Too Cold Too Soon

Yesterday I walked to and from the office with temperatures in the 20s and a sharp, cutting wind reddening my face and sending my suddenly flimsy raincoat flapping around my legs.

This morning I woke up and, as I stood in our warm kitchen sipping a blessedly hot cup of coffee, I heard rain on the roof.  I looked out into the backyard in the pre-dawn darkness and saw the glittering evidence of the Queen Mother of Crappy Weather on every plant, tree, shrub, and fencepost.  Yes, that’s right — a dreaded onslaught of freezing rain has coated every object in ice.  Freezing rain, for those lucky people who’ve never experienced it, means that it’s not quite cold enough for precipitation to fall as snow, but just cold enough for the rain to turn to ice once it hits the ground.  It’s the worst winter weather of all because it’s cold, and wet, and frozen all at once, and it means the commute this morning will be slick and treacherous for drivers and pedestrians alike.  There’s a breeze, too, and the weather page helpfully reports that it feels like 22 degrees out there.

It’s the kind of weather that makes February in Columbus inarguably the worst weather month of the year.  But, it’s only November 15.  Hey, Mother Nature!  What gives?

We’ve once again experienced an abrupt mash-up of the seasons here in the Midwest.  True fall weather has been fleeting, and it seems like we’ve moved directly and too quickly into winter.  For those people, like me, who think autumn is the best season of the year — well, we feel cheated.  We know Old Man Winter is going to arrive sooner or later, but can’t he at least wait until after we’ve had our Thanksgiving dinner before he hits us with freezing rain and another round of “wintry mix”?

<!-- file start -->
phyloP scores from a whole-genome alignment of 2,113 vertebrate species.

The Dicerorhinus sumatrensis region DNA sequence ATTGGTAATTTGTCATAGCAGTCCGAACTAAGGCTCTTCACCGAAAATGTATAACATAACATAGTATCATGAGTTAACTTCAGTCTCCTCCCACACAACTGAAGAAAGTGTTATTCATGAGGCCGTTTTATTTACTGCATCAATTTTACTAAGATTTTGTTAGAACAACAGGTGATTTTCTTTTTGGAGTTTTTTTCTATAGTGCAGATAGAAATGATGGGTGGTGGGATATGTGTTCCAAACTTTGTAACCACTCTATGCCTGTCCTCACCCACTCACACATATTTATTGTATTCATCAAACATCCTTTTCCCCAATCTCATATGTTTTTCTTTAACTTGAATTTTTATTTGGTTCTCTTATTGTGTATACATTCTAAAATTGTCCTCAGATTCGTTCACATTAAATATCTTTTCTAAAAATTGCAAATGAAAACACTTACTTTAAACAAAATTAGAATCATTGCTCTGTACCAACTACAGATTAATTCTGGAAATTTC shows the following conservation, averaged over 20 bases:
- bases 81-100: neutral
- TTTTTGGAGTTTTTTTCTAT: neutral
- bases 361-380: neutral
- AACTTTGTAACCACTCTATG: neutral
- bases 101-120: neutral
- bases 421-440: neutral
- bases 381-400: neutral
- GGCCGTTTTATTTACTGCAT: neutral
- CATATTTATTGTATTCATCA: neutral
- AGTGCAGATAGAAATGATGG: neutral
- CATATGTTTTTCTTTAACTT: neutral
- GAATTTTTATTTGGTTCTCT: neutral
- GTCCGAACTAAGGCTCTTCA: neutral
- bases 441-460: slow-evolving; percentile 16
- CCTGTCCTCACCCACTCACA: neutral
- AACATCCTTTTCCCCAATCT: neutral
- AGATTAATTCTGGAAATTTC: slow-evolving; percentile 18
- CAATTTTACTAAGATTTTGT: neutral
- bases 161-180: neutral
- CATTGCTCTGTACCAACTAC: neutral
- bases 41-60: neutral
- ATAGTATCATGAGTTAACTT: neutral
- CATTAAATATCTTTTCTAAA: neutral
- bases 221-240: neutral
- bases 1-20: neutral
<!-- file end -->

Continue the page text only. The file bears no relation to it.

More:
If you’re in the Midwest, brace yourself, because it’s too cold too soon . . . again.

 

Fall Come, Fall Gone

I was treated to this beautiful autumn scene of fallen, and falling, leaves on my way to work this morning. Unfortunately, it was about 26 freaking degrees and a bone-chilling arctic gale was blowing, too.

This illustrates the hard reality of our modern “seasons.” There is no fall anymore, not the kind that we remember — when the sky was clear and bright and dry, the temperatures were in the 50s, leaves crunched underfoot, and sweaters were the apparel of choice. There’s no spring, either. Just hot summer and cold winter, with about a week separating them on each end.

Too bad . . . I liked autumn.

Orange Season

The leaves that have already fallen crunch underfoot.  The walker kicks through the leaf piles, sending acorns skittering across the pavement.  There’s a faint tang of wood smoke in the crisp, clear air, and the leaves give off their own spicy scent.  And everywhere the trees are bursting with color when they are struck by the morning sunshine.

It’s orange season!

The Nut Zone

The Nut Zone is not a place that relates in any way to the current presidential campaign.  No, it’s found in our backyard during the autumn months.

An enormous black walnut tree hovers over our backyard.  During the summer, it provides welcome shade.  When fall comes, however, the tree drops tangerine-sized nuts, ready to bean any unsuspecting visitor. You’re sitting, casually trying to enjoy the last few rays of sunshine before the cold fronts move in — then suddenly the wind ruffles the tree branches, and the bombardment begins. Nuts drop to the ground, clanging off lawn furniture and bouncing off flagstones, startling the unwary, and you realize that but for good fortune they might dent your noggin and leave you dazed and spreadeagled on the cooling ground.

Well, maybe it is a bit like the presidential campaign, now that you mention it.

Seasons At Schiller

We’ve had a few days where the overnight temperatures have dropped into the 40s.  The leaves on the trees at Schiller Park are just starting to turn, and the mums are in their full glory.  This morning the air was crisp, and it felt invigorating to take some deep breaths as I walked around the park.

If you don’t feel stimulated by autumn in the Midwest, there’s something wrong with you.  It’s the best season of the year.